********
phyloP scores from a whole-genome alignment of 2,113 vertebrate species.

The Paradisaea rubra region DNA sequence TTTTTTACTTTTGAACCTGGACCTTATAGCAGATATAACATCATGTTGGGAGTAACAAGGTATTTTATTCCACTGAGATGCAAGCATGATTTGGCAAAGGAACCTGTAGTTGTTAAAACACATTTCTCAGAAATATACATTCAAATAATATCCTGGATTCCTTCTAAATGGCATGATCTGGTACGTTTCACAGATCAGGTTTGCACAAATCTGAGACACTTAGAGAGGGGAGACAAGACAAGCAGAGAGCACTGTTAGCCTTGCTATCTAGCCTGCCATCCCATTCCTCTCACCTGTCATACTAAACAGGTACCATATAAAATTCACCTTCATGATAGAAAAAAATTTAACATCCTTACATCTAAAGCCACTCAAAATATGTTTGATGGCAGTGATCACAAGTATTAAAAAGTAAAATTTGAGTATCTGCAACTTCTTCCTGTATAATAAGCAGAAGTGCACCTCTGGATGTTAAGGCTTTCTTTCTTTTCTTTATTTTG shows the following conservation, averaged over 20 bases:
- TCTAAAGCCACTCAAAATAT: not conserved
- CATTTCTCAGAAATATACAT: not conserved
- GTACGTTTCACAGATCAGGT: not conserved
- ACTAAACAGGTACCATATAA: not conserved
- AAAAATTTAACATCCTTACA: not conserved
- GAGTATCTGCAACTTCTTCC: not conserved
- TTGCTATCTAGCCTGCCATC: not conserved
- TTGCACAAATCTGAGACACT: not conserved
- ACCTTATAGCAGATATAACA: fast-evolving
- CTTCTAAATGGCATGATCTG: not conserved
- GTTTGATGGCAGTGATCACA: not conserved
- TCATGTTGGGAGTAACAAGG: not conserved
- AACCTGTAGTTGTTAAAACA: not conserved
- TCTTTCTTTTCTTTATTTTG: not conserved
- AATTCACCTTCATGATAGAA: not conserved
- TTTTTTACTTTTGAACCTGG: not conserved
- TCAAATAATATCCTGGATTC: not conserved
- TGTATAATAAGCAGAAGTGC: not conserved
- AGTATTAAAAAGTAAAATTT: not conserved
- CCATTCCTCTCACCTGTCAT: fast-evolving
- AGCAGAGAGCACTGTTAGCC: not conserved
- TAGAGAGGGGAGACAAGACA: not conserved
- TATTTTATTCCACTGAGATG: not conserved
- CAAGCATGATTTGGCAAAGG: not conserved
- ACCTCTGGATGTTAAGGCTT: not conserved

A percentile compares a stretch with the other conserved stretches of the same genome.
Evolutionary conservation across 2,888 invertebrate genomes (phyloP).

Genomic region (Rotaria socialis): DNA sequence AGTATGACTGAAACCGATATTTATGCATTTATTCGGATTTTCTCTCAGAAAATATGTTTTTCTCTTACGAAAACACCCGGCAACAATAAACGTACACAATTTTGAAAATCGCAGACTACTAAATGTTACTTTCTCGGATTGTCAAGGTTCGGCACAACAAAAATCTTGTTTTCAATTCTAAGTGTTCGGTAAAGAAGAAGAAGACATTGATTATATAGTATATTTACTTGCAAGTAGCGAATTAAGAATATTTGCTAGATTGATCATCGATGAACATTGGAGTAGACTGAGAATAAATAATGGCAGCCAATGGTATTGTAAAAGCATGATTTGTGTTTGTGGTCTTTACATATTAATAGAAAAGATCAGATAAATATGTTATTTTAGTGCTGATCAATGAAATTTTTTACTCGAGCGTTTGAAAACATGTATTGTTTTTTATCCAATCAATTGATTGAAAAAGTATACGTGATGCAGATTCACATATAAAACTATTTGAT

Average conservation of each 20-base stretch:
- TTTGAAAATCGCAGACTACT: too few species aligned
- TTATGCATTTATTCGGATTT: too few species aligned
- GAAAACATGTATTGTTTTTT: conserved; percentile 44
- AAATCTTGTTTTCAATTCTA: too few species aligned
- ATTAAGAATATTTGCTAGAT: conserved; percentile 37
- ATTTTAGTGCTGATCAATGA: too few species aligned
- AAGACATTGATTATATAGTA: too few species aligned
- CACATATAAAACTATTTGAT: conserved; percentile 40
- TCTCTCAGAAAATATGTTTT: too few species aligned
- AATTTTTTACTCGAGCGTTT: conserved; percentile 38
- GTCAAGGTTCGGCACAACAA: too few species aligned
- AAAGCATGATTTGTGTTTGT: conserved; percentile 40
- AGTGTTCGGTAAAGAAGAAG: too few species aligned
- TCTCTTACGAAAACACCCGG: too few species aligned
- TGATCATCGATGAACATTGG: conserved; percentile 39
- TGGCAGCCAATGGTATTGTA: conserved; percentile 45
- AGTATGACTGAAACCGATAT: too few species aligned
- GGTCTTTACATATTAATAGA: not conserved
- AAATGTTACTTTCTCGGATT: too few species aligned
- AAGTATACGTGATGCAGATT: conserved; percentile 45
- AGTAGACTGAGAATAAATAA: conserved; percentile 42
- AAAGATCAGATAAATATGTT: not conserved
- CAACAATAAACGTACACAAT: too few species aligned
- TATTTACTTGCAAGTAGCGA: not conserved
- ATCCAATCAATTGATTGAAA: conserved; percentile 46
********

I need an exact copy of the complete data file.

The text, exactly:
phyloP scores from a whole-genome alignment of 2,113 vertebrate species.

The Paradisaea rubra region DNA sequence TTTTTTACTTTTGAACCTGGACCTTATAGCAGATATAACATCATGTTGGGAGTAACAAGGTATTTTATTCCACTGAGATGCAAGCATGATTTGGCAAAGGAACCTGTAGTTGTTAAAACACATTTCTCAGAAATATACATTCAAATAATATCCTGGATTCCTTCTAAATGGCATGATCTGGTACGTTTCACAGATCAGGTTTGCACAAATCTGAGACACTTAGAGAGGGGAGACAAGACAAGCAGAGAGCACTGTTAGCCTTGCTATCTAGCCTGCCATCCCATTCCTCTCACCTGTCATACTAAACAGGTACCATATAAAATTCACCTTCATGATAGAAAAAAATTTAACATCCTTACATCTAAAGCCACTCAAAATATGTTTGATGGCAGTGATCACAAGTATTAAAAAGTAAAATTTGAGTATCTGCAACTTCTTCCTGTATAATAAGCAGAAGTGCACCTCTGGATGTTAAGGCTTTCTTTCTTTTCTTTATTTTG shows the following conservation, averaged over 20 bases:
- TCTAAAGCCACTCAAAATAT: not conserved
- CATTTCTCAGAAATATACAT: not conserved
- GTACGTTTCACAGATCAGGT: not conserved
- ACTAAACAGGTACCATATAA: not conserved
- AAAAATTTAACATCCTTACA: not conserved
- GAGTATCTGCAACTTCTTCC: not conserved
- TTGCTATCTAGCCTGCCATC: not conserved
- TTGCACAAATCTGAGACACT: not conserved
- ACCTTATAGCAGATATAACA: fast-evolving
- CTTCTAAATGGCATGATCTG: not conserved
- GTTTGATGGCAGTGATCACA: not conserved
- TCATGTTGGGAGTAACAAGG: not conserved
- AACCTGTAGTTGTTAAAACA: not conserved
- TCTTTCTTTTCTTTATTTTG: not conserved
- AATTCACCTTCATGATAGAA: not conserved
- TTTTTTACTTTTGAACCTGG: not conserved
- TCAAATAATATCCTGGATTC: not conserved
- TGTATAATAAGCAGAAGTGC: not conserved
- AGTATTAAAAAGTAAAATTT: not conserved
- CCATTCCTCTCACCTGTCAT: fast-evolving
- AGCAGAGAGCACTGTTAGCC: not conserved
- TAGAGAGGGGAGACAAGACA: not conserved
- TATTTTATTCCACTGAGATG: not conserved
- CAAGCATGATTTGGCAAAGG: not conserved
- ACCTCTGGATGTTAAGGCTT: not conserved

A percentile compares a stretch with the other conserved stretches of the same genome.
Evolutionary conservation across 2,888 invertebrate genomes (phyloP).

Genomic region (Rotaria socialis): DNA sequence AGTATGACTGAAACCGATATTTATGCATTTATTCGGATTTTCTCTCAGAAAATATGTTTTTCTCTTACGAAAACACCCGGCAACAATAAACGTACACAATTTTGAAAATCGCAGACTACTAAATGTTACTTTCTCGGATTGTCAAGGTTCGGCACAACAAAAATCTTGTTTTCAATTCTAAGTGTTCGGTAAAGAAGAAGAAGACATTGATTATATAGTATATTTACTTGCAAGTAGCGAATTAAGAATATTTGCTAGATTGATCATCGATGAACATTGGAGTAGACTGAGAATAAATAATGGCAGCCAATGGTATTGTAAAAGCATGATTTGTGTTTGTGGTCTTTACATATTAATAGAAAAGATCAGATAAATATGTTATTTTAGTGCTGATCAATGAAATTTTTTACTCGAGCGTTTGAAAACATGTATTGTTTTTTATCCAATCAATTGATTGAAAAAGTATACGTGATGCAGATTCACATATAAAACTATTTGAT

Average conservation of each 20-base stretch:
- TTTGAAAATCGCAGACTACT: too few species aligned
- TTATGCATTTATTCGGATTT: too few species aligned
- GAAAACATGTATTGTTTTTT: conserved; percentile 44
- AAATCTTGTTTTCAATTCTA: too few species aligned
- ATTAAGAATATTTGCTAGAT: conserved; percentile 37
- ATTTTAGTGCTGATCAATGA: too few species aligned
- AAGACATTGATTATATAGTA: too few species aligned
- CACATATAAAACTATTTGAT: conserved; percentile 40
- TCTCTCAGAAAATATGTTTT: too few species aligned
- AATTTTTTACTCGAGCGTTT: conserved; percentile 38
- GTCAAGGTTCGGCACAACAA: too few species aligned
- AAAGCATGATTTGTGTTTGT: conserved; percentile 40
- AGTGTTCGGTAAAGAAGAAG: too few species aligned
- TCTCTTACGAAAACACCCGG: too few species aligned
- TGATCATCGATGAACATTGG: conserved; percentile 39
- TGGCAGCCAATGGTATTGTA: conserved; percentile 45
- AGTATGACTGAAACCGATAT: too few species aligned
- GGTCTTTACATATTAATAGA: not conserved
- AAATGTTACTTTCTCGGATT: too few species aligned
- AAGTATACGTGATGCAGATT: conserved; percentile 45
- AGTAGACTGAGAATAAATAA: conserved; percentile 42
- AAAGATCAGATAAATATGTT: not conserved
- CAACAATAAACGTACACAAT: too few species aligned
- TATTTACTTGCAAGTAGCGA: not conserved
- ATCCAATCAATTGATTGAAA: conserved; percentile 46